City Cast

Where to Savor Las Vegas' Atomic Elements

Scott Dickensheets
Scott Dickensheets
Posted on July 19
Photo of nuclear explosion cloud

One of many nuclear tests in the desert near Las Vegas. (Getty)

⚛️ Christopher Nolan’s epic biopic “Oppenheimer” opens Friday, and for many it may rekindle interest in America’s mid-century atomic era. Most of the film’s action will probably take place in New Mexico, but we all know where the action moved after that: the Nevada Test Site, close enough to Las Vegas that the above-ground blasts became tourist attractions.

Those days are long gone, but you can still catch a wisp of atomic mojo.

🧠 Learn

The obvious starting point is the Atomic Museum, adjacent to UNLV. This facility chronicles the history of the Nevada Test Site, as well as the tentacular pop culture representations of the atomic mindset. The test site itself, now rebranded as the Nevada National Security Site, offers free historic bus tours monthly, showing 50 guests such sights as the Frenchman Flat bomb-viewing benches, a blast crater, and one of the “doom towns” created so the government could study the bomb’s effects. (Available dates begin January 22, 2024.)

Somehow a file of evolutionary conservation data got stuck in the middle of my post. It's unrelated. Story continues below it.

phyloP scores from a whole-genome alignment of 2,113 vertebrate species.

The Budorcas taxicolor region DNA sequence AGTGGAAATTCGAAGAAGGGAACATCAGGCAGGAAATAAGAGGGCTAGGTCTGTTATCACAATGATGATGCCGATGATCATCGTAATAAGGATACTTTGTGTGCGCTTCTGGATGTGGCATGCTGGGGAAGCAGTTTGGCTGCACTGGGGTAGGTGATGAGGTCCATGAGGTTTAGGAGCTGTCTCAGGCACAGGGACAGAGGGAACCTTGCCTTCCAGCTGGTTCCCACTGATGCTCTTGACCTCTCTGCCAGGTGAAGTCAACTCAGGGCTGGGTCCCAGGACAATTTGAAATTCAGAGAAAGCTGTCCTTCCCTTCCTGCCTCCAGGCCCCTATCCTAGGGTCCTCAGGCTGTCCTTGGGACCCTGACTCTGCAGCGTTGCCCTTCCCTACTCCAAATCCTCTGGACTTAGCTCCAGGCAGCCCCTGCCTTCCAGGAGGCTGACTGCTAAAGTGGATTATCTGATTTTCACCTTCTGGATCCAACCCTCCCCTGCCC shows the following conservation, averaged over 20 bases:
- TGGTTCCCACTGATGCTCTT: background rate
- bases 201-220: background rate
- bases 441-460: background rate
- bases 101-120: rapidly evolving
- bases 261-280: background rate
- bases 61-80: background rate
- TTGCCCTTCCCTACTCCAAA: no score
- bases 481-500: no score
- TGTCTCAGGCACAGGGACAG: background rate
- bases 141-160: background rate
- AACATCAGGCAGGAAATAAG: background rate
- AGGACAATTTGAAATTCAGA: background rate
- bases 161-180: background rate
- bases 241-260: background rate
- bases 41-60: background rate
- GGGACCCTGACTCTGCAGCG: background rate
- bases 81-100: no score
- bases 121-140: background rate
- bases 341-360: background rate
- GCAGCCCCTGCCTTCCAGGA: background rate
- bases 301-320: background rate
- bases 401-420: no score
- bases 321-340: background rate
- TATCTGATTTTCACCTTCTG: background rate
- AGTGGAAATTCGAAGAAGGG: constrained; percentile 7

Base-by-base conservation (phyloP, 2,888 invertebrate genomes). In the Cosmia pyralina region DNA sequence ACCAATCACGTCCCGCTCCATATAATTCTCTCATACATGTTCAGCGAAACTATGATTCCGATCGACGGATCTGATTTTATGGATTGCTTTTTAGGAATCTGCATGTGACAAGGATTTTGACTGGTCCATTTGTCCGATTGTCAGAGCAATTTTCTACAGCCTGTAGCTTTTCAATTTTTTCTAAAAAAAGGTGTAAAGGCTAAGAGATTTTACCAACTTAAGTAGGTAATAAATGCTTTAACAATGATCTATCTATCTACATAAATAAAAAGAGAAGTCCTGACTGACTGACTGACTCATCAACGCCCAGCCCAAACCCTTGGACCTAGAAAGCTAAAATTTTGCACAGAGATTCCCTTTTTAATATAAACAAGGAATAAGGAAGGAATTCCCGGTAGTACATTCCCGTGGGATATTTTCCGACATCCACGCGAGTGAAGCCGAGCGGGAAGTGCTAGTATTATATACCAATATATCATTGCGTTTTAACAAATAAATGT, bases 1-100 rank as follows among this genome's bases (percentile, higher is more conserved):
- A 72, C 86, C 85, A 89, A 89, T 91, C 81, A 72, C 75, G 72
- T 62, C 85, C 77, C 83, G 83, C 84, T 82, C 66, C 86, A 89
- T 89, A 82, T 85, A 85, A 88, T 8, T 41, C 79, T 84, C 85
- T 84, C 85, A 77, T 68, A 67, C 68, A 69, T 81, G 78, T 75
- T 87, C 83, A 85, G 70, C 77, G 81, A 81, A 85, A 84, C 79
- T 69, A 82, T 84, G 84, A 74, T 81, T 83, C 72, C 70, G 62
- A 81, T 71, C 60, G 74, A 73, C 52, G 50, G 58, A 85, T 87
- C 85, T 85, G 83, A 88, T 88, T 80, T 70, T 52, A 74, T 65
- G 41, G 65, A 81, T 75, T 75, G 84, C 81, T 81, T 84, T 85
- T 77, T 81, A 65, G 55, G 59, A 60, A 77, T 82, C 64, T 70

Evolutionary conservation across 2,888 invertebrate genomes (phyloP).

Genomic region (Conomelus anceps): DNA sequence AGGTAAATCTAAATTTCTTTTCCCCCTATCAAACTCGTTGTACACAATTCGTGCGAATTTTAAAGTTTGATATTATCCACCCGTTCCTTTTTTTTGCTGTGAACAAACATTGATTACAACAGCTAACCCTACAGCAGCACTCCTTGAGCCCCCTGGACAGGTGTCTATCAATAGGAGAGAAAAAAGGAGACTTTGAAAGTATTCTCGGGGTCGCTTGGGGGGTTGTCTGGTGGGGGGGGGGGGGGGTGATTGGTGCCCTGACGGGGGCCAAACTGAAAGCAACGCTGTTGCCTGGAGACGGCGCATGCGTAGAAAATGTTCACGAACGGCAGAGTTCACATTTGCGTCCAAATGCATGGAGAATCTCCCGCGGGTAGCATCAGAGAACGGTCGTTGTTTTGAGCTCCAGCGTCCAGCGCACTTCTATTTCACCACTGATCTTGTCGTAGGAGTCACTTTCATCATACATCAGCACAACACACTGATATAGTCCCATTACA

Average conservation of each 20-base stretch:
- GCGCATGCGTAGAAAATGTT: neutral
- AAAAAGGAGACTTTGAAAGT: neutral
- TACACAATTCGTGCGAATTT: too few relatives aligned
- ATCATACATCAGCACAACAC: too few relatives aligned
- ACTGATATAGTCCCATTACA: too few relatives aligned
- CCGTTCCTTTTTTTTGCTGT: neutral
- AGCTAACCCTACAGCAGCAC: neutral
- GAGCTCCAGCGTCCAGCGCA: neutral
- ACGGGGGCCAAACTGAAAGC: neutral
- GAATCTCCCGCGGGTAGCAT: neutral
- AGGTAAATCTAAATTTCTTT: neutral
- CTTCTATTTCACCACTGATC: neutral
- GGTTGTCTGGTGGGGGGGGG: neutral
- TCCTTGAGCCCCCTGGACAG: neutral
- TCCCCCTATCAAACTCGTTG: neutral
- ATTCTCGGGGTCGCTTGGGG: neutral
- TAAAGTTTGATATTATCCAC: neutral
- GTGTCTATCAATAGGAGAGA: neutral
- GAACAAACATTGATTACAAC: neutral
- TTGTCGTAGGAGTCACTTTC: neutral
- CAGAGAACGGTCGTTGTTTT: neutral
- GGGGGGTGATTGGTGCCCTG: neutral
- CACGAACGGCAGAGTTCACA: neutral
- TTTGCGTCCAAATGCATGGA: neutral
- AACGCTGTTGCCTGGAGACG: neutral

🍺 Drink

Atomic Liquors, owner of the city’s first tavern license, was said to be a popular spot to watch the distant mushroom clouds and flashes of light. Able Baker Brewing Company, on Main Street, might not date from the nuclear era, but it pays homage to our atom-splitting past with several of its brews, including the Atomic Duck, Heavy Water, and Gerboise Blanche, which refer to a notorious 1960 French nuclear test in the Sahara Desert.

📚 Read

On Saturday at the Atomic Museum, author Bruce Borgos will sign copies of “The Bitter Past,” his new mystery with roots in Nevada’s nuke-testing era. On the nonfiction tip, “Doom Towns: The People and Landscapes of Atomic Testing, A Graphic History” (co-authored by UNLV professor Andrew Kirk) explores “the lived history of nuclear testing” in graphic-novel form. Ever wonder what happened to the mannequins that “peopled” those doom towns? So did journalist Glen Meek, who delved into their surprising fate in a fun piece for The Nevada Independent.

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